Guilt in the Crucible

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During the 1950's, McCarthyism and the Red Scare dominated society and culture, instilling the terror and suspicions of an invisible enemy on an uninformed people. This enemy was that of communism. Written to alert society of the doom that lurked nearby, Arthur Miller's The Crucible, depicts the consequences that come from the hysteria associated with accusations made against one's neighbor and in some cases friend. From the play, one can gather that guilt in society is destructive to communal relationships. The evidence that supports this truism is embedded many times throughout the play and certainly strengthens the play's central theme.

Beginning in act one, the conflict is set as Parris first becomes involved in the impending hysteria. Parris cannot believe that witchcraft had taken place "in [his] house". Knowing that the townspeople "will topple" (16; act one) his reputation, Parris desperately tries to point his guilt in other directions. His concern is directly related to his niece, Abigail Williams, who happens to be the alleged witch. As the truth begins to emerge, Abigail denies her involvement in the witchcraft and passes the blame to their helpless servant, Tituba.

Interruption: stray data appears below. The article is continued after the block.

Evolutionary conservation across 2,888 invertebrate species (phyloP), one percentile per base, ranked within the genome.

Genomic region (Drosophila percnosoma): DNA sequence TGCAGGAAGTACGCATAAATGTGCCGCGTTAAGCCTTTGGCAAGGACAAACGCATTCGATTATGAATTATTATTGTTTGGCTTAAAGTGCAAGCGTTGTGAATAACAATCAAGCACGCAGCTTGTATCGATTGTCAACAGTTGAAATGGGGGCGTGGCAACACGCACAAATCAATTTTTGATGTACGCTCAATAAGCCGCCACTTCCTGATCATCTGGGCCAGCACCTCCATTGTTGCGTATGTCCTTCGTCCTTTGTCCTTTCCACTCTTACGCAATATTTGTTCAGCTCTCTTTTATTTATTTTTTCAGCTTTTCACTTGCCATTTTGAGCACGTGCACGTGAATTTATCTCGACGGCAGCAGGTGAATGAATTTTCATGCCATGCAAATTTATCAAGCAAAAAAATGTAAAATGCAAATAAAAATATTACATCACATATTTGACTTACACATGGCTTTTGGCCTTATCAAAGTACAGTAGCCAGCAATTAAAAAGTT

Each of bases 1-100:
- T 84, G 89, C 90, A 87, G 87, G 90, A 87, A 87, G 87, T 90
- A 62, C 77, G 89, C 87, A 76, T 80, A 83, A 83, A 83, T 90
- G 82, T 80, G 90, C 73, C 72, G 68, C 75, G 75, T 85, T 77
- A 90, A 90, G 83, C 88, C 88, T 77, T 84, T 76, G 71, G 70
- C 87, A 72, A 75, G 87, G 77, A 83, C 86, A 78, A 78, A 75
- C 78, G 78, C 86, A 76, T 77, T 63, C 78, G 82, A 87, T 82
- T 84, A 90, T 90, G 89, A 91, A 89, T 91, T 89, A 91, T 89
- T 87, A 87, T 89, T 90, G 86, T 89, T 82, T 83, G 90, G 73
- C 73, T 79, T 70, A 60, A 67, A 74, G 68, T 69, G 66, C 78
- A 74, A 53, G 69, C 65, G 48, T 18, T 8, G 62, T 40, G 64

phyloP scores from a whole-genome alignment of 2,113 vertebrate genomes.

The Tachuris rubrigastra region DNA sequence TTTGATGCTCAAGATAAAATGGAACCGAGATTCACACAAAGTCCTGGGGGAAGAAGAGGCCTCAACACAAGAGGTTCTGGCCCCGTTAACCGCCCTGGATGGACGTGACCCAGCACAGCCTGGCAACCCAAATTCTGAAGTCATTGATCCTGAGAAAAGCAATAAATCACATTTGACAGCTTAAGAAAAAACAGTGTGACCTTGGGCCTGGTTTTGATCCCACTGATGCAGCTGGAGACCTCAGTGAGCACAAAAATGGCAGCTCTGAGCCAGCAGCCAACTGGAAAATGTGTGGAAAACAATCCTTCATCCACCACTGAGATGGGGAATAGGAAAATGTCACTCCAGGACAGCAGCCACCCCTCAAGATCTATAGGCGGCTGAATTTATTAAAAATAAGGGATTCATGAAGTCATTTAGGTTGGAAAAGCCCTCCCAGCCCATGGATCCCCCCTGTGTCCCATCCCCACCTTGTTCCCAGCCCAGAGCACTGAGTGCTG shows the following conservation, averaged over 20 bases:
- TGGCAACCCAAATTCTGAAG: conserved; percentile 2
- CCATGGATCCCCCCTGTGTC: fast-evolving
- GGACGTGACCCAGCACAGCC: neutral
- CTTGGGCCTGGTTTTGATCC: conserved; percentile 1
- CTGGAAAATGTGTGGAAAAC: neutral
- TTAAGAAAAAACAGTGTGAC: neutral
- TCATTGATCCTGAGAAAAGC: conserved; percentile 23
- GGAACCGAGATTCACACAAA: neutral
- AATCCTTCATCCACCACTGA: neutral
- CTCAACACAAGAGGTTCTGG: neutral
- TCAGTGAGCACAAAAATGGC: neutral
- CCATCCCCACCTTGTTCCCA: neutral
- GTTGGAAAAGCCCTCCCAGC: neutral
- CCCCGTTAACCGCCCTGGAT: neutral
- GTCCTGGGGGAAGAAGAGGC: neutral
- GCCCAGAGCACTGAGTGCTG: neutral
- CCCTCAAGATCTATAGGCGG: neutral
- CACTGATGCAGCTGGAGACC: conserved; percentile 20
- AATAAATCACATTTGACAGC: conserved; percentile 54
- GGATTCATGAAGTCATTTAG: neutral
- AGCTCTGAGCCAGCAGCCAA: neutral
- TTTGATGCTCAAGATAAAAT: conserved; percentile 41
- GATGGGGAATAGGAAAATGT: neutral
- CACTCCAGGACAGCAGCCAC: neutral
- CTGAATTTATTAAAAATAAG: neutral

Act two further solidifies the theme of guilt by presenting John Proctor's affair with their former housekeeper, Abigail. Elizabeth Proctor is certainly not the warmest character in the story, but she is certainly able to witness John turn from her during her ailment. Elizabeth believes that John "[is] somewhat ashamed," (62; act two) for her presence during the affair was always close by. When Hale comes to question John about Elizabeth, he questions their faith. Ironically, during a series of questions, John fails to name all ten of the commandments. The commandment that slips his mind is that of adultery, which Elizabeth reminds him of. While providing a nervous and sly smile, John states that "between the two of us we do know them all," (67; act two) hoping to better his...
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